Spring08: Thinking about Janusz Korczak

Through a combination of chance online events, I've decided to write something here in my blog today about someone who is a great hero to me, Janusz Korczak. Wikipedia is a great place to learn something about this amazing man, whose dedication to the education of children can be an inspiration to us all; there is also a brilliant movie, called simply Korczak, which brings his story to life on the screen.

Trained as a pediatrician, Korczak became director of an orphanage for Jewish children in Warsaw in 1911. He organized the orphanage as a kind of "self-government," with the children administering the orphanage through their own parliament for making the rules and their own court for administering justice. The children also published their own newspaper. He gained greater fame in Poland throughout the 1930s with a national radio show for children, although because of Jewish persecutions (the history of anti-Semitism in Poland is long and painful), the show was canceled.

In 1940, when Poland had been invaded and occupied by Nazi Germany, Korczak and his orphans (about 200 children) were relocated to the Jewish ghetto in Warsaw. Korczak fought to protect their safety and well-being in the ghetto against overwhelming adversity. Then, in 1942, the Nazis sent them to the death camp at Treblinka. Although Korczak's Polish friends begged him to escape and hide with them for the rest of the war, he would not leave the children, and died together with them at Treblinka.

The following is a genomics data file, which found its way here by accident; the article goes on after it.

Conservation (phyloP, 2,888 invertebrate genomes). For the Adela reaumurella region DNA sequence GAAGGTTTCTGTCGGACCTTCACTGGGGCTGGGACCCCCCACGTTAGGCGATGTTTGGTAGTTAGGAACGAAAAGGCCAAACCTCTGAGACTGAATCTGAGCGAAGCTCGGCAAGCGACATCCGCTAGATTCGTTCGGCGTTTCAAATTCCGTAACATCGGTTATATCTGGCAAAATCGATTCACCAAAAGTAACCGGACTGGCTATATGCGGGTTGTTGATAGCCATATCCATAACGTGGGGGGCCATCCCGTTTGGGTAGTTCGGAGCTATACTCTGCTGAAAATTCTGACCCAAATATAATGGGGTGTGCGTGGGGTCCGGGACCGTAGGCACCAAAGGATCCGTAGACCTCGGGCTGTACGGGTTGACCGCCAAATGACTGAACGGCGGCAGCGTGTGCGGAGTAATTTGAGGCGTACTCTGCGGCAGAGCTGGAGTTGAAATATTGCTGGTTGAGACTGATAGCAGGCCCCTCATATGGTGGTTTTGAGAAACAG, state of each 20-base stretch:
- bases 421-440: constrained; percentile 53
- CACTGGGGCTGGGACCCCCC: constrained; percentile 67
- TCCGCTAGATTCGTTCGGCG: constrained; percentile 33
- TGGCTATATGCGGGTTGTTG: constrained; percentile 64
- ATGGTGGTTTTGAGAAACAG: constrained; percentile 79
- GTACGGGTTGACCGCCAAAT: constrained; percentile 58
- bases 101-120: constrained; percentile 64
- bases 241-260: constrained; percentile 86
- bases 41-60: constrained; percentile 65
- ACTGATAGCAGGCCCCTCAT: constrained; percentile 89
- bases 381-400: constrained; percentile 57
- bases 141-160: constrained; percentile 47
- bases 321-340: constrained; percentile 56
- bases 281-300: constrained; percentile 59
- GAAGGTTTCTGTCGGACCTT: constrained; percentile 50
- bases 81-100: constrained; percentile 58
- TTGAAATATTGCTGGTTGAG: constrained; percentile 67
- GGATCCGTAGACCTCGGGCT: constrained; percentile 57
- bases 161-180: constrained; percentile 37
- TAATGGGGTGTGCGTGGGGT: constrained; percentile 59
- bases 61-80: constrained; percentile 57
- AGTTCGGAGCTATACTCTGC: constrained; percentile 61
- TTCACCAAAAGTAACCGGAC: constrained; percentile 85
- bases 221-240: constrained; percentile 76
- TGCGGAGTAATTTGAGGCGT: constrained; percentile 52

One of the prompts in the last few days that had me thinking very much about Korczak was an article in the New York Times about some of the last survivors of the Jewish orphanage who escaped to Israel (then Palestine) before the war and who still remember and revere Korczak. Here is the New York Times article: In Orphans’ Twilight, Memories of a Doomed Utopia. It's a lovely article with a beautiful anecdote about a treasured "afikoman" from a Passover now 70 years ago...

I was also prompted to write something here about Korczak because of a discussion going on at both the classroom2.0 ning and the fireside learning ning about the current situation in Israel today, about teaching the Holocaust/Shoah, about how we think about the world bigger than ourselves... while also taking care, as Korczak always did, to notice the world right in front of and the needs of every child who shares that world with us. I think his story is one that can be an inspiration to any teacher, anywhere.

If you are curious to know more about Korczak, there is an essay online by Betty Lifton, whose book about Korczak is very good, and the film by Andrzej Wajda that I mentioned earlier, Korczak, is also great. This image from wikipedia shows the Yad Vashem Memorial for Korczak and his children:

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